Go to the Globe and Mail homepage

Jump to main navigationJump to main content

FILE - In this March 31, 1994 file photo, Detroit Red Wings NHL hockey player Shawn Burr bites on his mouthpiece as he watches from the bench during a game against the Quebec Nordiques in Detroit. Burr, who played 16 years in the NHL, mostly with the Detroit Red Wings, died Monday, Aug. 5, 2013. He was 47. Dave Goetze, a friend of Burr's, says Burr was making progress in a fight against leukemia, but he died from brain trauma after a fall at his Detroit-area home. (Associated Press)

FILE - In this March 31, 1994 file photo, Detroit Red Wings NHL hockey player Shawn Burr bites on his mouthpiece as he watches from the bench during a game against the Quebec Nordiques in Detroit. Burr, who played 16 years in the NHL, mostly with the Detroit Red Wings, died Monday, Aug. 5, 2013. He was 47. Dave Goetze, a friend of Burr's, says Burr was making progress in a fight against leukemia, but he died from brain trauma after a fall at his Detroit-area home.

(Associated Press)

Long-time Red Wing Shawn Burr dies after suffering head injury from fall Add to ...

Shawn Burr never turned out to be the big scorer in the NHL that he was in junior hockey but he was always one of the most popular players with each of his three teams during his 16 years in the league.

“Extremely witty,” said Tampa Bay Lightning general manager Steve Yzerman, who played with Burr on the Detroit Red Wings from 1984 to 1995. “That’s the first thing people would say when you talk about Shawn.”

Burr died Monday night after a fall at his home in St. Clair, Mich. He suffered severe brain trauma after falling down a set of stairs and was taken off life support, Dave Goetze, who runs the Shawn Burr Foundation, told The Detroit Free Press. He was 47.

Burr had battled acute myeloid leukemia since February, 2011 but had apparently won the fight after chemotherapy and a bone-marrow transplant. It was not immediately known if the fall was related to Burr’s battle with cancer. However, complications developed after the bone-marrow transplant that left Burr with side effects ranging from confusion to memory loss, according to The Free Press.

“He was a fun-loving kid who brought a lot of levity to the dressing room,” said Red Wings senior vice-president Jim Devellano, who drafted Burr seventh overall in the 1984 NHL entry draft after he had 85 points in 68 games for the Kitchener Rangers of the Ontario Hockey League.

“Obviously I had hoped maybe that scoring would translate to the NHL and it didn’t quite do it,” said Devellano, who remained friends with Burr after he was traded by the Wings. “But what he did turn out to be was a good two-way player. He was a good teammate, a good guy and had a very good career for himself.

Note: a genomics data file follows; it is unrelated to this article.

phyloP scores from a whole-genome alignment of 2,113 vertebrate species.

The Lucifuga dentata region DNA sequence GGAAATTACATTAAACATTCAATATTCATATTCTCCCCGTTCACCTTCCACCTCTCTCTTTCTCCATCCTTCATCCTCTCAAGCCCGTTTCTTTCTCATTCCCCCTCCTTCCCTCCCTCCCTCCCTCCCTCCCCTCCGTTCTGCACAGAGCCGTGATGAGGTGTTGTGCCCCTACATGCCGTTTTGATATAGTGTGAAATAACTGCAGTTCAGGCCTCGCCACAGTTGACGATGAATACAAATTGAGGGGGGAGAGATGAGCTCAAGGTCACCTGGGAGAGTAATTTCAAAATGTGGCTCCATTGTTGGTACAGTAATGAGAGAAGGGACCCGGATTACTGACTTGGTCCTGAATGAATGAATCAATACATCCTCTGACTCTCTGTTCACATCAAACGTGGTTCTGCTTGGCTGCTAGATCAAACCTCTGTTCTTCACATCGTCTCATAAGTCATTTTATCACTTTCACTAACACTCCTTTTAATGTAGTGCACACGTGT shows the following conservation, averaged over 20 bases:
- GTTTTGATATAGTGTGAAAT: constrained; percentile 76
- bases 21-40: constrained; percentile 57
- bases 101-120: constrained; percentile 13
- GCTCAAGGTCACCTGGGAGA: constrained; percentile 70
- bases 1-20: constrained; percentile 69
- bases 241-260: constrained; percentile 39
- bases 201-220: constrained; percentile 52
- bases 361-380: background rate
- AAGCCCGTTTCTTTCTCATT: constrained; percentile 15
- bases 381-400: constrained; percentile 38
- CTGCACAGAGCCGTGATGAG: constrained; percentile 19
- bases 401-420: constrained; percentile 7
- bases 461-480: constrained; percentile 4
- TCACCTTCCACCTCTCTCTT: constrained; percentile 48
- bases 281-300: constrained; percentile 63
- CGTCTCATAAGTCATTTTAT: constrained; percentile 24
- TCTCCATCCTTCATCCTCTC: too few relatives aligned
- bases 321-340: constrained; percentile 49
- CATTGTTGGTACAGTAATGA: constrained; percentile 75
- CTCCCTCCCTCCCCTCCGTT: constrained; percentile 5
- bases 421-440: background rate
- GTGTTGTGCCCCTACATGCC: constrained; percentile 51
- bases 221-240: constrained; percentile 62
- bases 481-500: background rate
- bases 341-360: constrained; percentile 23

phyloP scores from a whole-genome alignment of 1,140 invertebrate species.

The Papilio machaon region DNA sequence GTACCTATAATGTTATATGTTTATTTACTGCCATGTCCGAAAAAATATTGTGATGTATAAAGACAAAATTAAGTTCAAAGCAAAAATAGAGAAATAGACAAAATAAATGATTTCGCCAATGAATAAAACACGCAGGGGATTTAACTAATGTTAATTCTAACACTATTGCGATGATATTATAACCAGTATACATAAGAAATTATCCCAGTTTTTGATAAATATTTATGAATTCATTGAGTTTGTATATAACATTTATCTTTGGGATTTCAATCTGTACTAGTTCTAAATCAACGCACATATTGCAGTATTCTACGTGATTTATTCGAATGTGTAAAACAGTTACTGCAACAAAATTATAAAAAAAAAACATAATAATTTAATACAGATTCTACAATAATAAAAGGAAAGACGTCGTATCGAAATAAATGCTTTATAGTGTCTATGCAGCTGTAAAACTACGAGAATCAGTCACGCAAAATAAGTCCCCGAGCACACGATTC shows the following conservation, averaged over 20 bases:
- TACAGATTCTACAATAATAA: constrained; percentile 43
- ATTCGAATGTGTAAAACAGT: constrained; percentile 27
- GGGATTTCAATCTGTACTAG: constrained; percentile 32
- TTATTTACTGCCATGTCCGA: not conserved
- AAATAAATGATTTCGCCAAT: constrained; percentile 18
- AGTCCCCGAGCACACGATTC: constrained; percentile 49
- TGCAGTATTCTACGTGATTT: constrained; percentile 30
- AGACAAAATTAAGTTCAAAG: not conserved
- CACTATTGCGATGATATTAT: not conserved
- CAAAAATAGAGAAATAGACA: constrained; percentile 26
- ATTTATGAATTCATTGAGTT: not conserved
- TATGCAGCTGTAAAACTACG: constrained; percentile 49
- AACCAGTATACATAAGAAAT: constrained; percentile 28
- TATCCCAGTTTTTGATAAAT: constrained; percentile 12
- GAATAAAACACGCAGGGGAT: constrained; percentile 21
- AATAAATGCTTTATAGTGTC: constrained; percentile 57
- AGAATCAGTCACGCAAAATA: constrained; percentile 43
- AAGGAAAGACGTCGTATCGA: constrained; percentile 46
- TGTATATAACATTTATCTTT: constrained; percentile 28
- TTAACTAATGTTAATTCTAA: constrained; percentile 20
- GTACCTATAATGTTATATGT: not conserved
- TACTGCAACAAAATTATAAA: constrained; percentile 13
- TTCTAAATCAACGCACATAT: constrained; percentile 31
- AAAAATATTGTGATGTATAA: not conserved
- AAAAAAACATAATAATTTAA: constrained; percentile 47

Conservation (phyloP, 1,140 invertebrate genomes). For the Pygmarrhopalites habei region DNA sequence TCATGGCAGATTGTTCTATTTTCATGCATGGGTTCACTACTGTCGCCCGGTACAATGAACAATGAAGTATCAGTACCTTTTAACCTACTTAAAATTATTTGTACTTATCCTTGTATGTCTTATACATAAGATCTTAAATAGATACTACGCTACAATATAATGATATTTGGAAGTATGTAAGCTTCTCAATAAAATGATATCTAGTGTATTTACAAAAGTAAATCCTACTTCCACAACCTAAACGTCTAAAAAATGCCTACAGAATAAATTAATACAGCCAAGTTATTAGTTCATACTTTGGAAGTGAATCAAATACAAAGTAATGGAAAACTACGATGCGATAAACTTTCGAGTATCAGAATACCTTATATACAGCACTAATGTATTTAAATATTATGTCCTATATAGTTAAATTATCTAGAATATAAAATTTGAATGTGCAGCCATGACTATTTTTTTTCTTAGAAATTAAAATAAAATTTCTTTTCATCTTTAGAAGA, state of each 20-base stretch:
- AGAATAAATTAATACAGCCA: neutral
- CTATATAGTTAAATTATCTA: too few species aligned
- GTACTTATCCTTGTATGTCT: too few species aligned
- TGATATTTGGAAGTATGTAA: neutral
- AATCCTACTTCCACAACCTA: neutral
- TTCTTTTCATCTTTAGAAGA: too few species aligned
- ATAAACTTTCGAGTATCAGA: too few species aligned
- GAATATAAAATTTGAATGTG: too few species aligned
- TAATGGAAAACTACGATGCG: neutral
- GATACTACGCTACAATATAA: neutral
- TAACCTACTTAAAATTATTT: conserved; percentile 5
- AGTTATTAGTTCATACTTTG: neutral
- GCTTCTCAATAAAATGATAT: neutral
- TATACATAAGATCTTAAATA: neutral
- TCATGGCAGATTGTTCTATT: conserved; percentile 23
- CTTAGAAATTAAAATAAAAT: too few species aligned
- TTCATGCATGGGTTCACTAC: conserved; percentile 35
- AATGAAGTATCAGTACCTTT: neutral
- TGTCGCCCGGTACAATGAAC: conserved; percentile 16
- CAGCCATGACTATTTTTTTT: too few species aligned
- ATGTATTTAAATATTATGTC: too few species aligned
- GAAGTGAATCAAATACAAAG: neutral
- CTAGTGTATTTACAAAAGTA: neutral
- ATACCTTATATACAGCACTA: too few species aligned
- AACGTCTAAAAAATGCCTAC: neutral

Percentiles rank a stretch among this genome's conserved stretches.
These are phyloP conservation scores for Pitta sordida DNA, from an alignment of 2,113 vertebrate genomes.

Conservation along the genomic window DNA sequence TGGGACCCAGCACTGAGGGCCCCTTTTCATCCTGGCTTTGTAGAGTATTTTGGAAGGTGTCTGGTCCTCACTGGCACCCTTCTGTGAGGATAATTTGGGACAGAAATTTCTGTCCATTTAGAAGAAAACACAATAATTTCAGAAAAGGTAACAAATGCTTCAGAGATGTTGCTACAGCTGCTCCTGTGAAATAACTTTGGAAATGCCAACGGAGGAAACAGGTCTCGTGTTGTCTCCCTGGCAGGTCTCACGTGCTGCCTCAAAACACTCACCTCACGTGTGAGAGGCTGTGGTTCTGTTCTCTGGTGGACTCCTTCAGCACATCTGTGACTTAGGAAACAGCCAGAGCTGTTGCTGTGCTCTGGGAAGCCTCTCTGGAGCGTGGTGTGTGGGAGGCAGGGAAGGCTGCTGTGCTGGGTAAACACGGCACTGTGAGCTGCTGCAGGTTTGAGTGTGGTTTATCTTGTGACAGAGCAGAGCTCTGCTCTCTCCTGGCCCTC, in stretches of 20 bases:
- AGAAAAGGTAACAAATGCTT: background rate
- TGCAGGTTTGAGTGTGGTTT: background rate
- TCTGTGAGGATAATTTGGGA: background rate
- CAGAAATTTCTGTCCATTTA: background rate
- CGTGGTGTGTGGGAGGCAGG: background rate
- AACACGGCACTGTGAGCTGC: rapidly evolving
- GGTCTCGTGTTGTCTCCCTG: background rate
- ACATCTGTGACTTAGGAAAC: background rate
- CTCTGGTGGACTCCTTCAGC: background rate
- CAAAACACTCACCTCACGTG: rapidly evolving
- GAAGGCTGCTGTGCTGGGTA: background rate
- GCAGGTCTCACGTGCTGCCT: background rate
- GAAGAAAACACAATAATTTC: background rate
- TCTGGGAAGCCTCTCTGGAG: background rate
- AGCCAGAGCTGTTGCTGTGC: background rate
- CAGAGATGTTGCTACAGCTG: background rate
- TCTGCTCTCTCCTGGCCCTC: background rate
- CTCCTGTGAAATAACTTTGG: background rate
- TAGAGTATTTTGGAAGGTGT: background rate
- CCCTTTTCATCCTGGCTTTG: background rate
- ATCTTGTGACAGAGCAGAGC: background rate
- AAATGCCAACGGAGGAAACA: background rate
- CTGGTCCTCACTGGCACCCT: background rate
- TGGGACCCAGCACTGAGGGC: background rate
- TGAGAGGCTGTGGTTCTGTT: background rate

“The last three or four years have not been pleasant for him. Unfortunately, he’s leaving us much too early.”

Burr was part of a group of young Red Wings who were drafted within a year or two of each other in the mid-1980s and who grew together into NHL contenders. The group included Yzerman, their leader, Gerard Gallant, Joey Kocur, Burr and Bob Probert. Burr was traded to the Lightning in 1995, just before the group made its first Stanley Cup final, and missed the championship years of 1997 and 1998.

This is not the first time tragedy hit this group of Red Wings. Defenceman Vladimir Konstantinov suffered career-ending head injuries in a limousine accident in 1997 that left him with permanent brain damage. In 2010, Probert died at the age of 45 of an apparent heart attack.

Whenever Burr arrived in the Red Wings dressing room, he drew a crowd, be it fellow players or reporters. He was always in good humour and never stopped talking. His teammates loved his jokes and reporters loved his one-liners about hockey.

“He always had that quick wit,” Yzerman said. “Something funny was always the first thing out of his mouth. He was an upbeat guy with a smile on his face.”

Terry Crisp, who was Burr’s coach during his first of two tours with the Lightning, told the Tampa Bay Times he was the best trash-talker he ever heard.

“I used to stand behind Shawn Burr on the bench with a pen and paper in my hand and write down the barbs he'd throw at the other players,” Crisp said. “He had to be one of the best trash-talkers I have ever, ever encountered in my career, and I heard some good ones, believe me.”

Burr, who was a native of Sarnia, Ont., made himself valuable to his teams with his checking and hitting, powered by a relentless work ethic. And he finished his 16 NHL seasons in 2000 with a respectable 440 points in 878 regular-season games.

After his NHL career was over, Burr moved back to the Detroit area where he worked for a brokerage firm. He also became active with the Red Wings alumni team and he raised more than $1.5-million (U.S.) for charities in the St. Clair area through his foundation.

"He was a funny guy, a nonstop talker, always had a trick to play," former teammate Chris Osgood told The Free Press. "My first game as a rookie, he put my name upside down on my jersey. He was the guy in the ’90s who kept everybody else relaxed. He did the dirty work for the team on the ice and then kept the guys relaxed in the dressing room."

Burr leaves his wife Amanda and daughters Madison and Maison.

Follow on Twitter: @dshoalts

In the know

Most popular video »

Highlights

More from The Globe and Mail

Most Popular Stories